Sonntag, 22. Januar 2017

  • Pressemitteilung BoxID 159269

Commodities: A real stock-picking year in the energy market

An extract from Strategic Solutions

(lifePR) (Frankfurt, ) During 2008 and 2009, we saw the biggest oil demand pullback in history, as the credit crunch slashed oil consumption by more than three million barrels per day (bpd) - 3.5% of the market. However, OPEC's response of turning off the taps for three million barrels per day of supply brought the oil market back into balance, and the factors which drove oil to US$147 in 2008 are still simmering in the background. We believe that the energy market has reset, giving investors an opportunity to participate in the tightening cycle once more.

Incremental demand should erode OPEC spare capacity

Looking out over the next couple of years, there is precious little extra oil coming on-stream outside OPEC. With a five to ten year lead time on large oil and gas projects, we have relatively good visibility on new sources of supply, and there is a gap. A survey of the international non-OPEC project pipeline by Credit Suisse suggests that between now and 2014, the new projects will struggle even to offset reservoir declines in existing production.

This leaves the ball squarely in OPEC's court. For the last couple of years, OPEC has shown surprisingly good discipline regarding its management of production volumes. Saudi Arabia has led that campaign as the largest producer, but also the owner of the largest spare volumes in OPEC. The Saudi Arabian Minister of Petroleum recently described US$75 as the 'perfect' price for today's producers and consumers, suggesting that in the near to medium term, the oil price could stay in the US$65-85 range if Saudi Arabia succeed in this strategy. If Saudi Arabia is able to keep the ambitions of Iraq within a coherent OPEC framework, we should see an orderly reintroduction of OPEC spare production into the market over the next two years in response to higher demand, rather than flooding the market. Of course, this extra oil also means that any strength in demand is unlikely to lead oil prices too much higher in that time frame either.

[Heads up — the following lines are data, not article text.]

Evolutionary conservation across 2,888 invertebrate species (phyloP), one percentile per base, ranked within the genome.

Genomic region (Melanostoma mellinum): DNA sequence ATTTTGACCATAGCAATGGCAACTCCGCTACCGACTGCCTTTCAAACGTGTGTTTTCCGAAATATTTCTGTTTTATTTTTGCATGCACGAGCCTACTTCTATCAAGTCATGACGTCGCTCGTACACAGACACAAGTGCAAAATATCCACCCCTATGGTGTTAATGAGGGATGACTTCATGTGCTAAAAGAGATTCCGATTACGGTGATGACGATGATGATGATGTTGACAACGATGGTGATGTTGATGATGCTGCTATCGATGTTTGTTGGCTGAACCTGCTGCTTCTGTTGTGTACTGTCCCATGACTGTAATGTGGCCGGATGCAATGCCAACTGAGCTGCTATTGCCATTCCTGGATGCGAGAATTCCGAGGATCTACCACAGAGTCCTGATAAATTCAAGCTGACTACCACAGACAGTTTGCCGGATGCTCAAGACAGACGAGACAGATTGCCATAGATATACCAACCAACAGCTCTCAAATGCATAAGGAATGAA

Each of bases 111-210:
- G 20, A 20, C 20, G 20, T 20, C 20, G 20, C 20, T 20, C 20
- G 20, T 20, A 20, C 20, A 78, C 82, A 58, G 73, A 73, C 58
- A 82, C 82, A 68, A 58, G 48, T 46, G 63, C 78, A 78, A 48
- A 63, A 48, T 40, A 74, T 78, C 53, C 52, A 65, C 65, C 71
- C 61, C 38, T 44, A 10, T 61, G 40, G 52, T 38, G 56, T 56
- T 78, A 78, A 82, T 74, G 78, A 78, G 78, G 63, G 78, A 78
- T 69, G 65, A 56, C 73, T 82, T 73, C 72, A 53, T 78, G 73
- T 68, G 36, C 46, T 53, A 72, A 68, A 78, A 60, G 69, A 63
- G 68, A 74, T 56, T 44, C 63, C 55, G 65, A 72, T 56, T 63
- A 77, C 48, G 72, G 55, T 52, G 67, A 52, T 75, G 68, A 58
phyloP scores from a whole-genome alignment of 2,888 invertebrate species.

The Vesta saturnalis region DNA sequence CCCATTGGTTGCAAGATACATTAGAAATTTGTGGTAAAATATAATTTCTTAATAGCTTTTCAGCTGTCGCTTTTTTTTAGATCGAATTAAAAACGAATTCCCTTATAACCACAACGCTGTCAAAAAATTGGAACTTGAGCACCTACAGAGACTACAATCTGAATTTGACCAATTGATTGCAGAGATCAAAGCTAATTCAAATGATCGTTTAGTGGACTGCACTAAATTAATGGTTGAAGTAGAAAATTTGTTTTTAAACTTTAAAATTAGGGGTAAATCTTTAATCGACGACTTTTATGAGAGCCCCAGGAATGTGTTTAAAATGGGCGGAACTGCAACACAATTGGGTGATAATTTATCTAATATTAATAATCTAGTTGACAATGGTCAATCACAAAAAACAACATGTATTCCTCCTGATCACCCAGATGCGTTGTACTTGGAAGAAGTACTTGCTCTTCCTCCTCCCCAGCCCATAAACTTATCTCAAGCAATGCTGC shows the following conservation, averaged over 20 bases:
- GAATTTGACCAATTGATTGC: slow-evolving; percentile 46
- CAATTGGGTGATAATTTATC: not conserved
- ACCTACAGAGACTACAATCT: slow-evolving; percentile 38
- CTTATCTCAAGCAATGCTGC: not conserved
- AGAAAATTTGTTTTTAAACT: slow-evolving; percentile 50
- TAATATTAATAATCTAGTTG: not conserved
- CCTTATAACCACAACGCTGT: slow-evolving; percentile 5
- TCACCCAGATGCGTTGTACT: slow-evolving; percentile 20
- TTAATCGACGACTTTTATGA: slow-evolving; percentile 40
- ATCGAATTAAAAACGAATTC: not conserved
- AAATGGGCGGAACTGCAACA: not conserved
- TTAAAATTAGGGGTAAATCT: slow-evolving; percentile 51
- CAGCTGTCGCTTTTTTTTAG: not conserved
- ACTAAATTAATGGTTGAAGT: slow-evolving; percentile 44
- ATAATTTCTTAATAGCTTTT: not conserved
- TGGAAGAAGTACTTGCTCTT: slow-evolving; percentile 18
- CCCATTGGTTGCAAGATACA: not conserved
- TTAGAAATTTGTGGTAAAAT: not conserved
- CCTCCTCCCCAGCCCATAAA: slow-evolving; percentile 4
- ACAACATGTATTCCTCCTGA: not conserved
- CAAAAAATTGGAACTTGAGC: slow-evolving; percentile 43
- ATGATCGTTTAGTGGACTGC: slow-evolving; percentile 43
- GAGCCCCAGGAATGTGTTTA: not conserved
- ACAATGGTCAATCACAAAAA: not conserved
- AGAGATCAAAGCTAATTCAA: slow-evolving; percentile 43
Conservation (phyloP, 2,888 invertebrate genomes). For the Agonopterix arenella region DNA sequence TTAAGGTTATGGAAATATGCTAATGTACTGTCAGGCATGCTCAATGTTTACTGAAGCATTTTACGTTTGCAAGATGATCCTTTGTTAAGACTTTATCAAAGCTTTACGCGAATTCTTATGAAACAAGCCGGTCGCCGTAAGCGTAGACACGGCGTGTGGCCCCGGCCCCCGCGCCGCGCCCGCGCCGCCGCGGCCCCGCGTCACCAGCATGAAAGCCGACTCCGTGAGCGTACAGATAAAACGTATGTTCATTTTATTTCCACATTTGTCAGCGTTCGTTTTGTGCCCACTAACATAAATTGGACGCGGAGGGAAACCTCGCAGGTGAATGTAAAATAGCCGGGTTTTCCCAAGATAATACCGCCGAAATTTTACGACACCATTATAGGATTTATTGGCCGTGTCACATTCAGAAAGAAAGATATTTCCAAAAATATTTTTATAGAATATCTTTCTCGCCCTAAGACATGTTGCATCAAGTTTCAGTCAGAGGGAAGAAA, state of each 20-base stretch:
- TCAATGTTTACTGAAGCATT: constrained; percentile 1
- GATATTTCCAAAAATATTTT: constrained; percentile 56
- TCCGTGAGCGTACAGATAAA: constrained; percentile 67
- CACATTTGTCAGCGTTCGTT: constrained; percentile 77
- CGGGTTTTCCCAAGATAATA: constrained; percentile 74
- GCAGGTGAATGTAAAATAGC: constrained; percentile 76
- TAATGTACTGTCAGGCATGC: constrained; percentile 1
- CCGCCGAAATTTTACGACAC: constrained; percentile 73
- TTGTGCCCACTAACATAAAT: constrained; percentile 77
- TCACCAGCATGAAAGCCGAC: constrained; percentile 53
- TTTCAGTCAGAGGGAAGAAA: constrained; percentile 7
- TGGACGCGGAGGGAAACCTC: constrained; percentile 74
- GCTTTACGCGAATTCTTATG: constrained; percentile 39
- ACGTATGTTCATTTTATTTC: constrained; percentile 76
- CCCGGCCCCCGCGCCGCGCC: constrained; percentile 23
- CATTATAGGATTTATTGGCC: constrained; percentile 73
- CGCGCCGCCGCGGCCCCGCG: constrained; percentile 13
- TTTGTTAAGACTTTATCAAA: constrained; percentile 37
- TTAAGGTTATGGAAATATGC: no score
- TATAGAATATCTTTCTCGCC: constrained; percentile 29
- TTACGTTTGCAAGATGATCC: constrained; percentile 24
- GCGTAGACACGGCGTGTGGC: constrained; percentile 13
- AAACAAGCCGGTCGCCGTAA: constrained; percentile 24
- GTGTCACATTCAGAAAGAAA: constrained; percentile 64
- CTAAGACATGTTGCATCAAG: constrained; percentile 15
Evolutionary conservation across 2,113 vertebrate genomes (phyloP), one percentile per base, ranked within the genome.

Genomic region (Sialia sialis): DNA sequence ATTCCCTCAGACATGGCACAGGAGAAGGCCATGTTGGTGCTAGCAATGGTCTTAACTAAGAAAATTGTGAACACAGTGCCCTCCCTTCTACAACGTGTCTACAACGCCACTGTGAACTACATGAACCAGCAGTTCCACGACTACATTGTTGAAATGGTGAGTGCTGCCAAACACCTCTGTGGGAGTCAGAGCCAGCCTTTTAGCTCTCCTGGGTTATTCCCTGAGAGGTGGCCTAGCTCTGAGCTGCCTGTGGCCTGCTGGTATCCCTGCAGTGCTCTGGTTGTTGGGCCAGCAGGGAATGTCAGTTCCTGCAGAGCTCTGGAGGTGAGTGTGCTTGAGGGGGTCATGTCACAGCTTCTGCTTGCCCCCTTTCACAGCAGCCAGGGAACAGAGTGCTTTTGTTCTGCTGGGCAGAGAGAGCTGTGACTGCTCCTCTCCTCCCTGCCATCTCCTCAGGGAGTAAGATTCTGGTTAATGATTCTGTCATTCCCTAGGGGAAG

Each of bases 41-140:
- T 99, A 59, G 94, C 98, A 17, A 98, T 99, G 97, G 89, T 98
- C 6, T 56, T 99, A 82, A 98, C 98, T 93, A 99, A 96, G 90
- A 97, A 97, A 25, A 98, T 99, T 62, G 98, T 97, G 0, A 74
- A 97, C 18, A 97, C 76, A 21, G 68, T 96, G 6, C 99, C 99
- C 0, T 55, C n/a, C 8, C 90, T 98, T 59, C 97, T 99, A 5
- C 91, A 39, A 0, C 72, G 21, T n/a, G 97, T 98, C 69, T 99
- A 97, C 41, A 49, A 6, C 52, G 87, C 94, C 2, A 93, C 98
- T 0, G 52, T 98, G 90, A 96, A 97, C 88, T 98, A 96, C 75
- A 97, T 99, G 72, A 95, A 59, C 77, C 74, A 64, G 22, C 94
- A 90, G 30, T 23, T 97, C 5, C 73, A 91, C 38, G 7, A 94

Where does that demand come from? China is at the centre of the picture. Its huge programme of stimulus lending saw oil demand surge 7.7% in 2009. Even taking into account a moderation in the stimulus effect this year, the International Energy Agency (IEA) currently sees Chinese oil demand growing by another 4.7% in 2010. Other parts of the developing world are slaking their thirst for oil too, with the Middle East and Latin America helping non-OECD oil demand to grow by 4.0% in 2010.

The more challenging question lies with the OECD. Developed world oil demand is expected to be flat in 2010 year-on-year. Last year it fell 4.4%, but the nascent recovery is gradually feeding through to the oil market. Urbanisation and the rise in living standards mean that growth in non-OECD demand for oil is largely a given, but without those powerful trends in the developed world we are dependent on economic recovery to drive demand for oil there.

In the longer term, a sideways move in OECD demand should not concern oil price bulls. ExxonMobil's recent Outlook for Energy: A View to 2030 includes a chart of energy demand showing the relentless upward path in energy demand that the non-OECD is set to chart. Put in the context of a fifty year trend to 2030, the credit crisis appears as a minor bump in the road.

Natural gas: a poor relation

What about natural gas? Unlike OPEC, there is no gas cartel to defend against low gas prices. Gas has really been the poor relation over the last year, trading at an even smaller fraction of the oil-equivalent price than it normally does. There has been a long-term structural change in the natural gas market: the opening up of hundreds of trillion cubic feet of commercially viable shale gas reserves in the US. By cracking the code of how to exploit an enormous and well-known but previously uneconomic resource, US natural gas exploration and production companies have transformed the profile of the global gas market. In fact, the companies have perfected the technique of drilling shale gas wells to such an extent that the economics of some shale gas fields are better than many of the existing conventional fields. This suggests that US gas prices are unlikely to return to the peak levels we saw in 2008 for any sustained period of time in the future.

In the absence of clear commodity price momentum, 2010 is turning out to be a real stock-picking year in the energy market. On the oil side, we are investing in companies able to grow earnings in a range-bound commodity price environment by growing their production. Among the natural gas companies, we are focusing our investments on the lowest cost producers. We are also seeing opportunities among the oil service companies, especially those benefiting from the steady flow of orders from US shale gas and oil, the Middle East, Russia and particularly Brazil.

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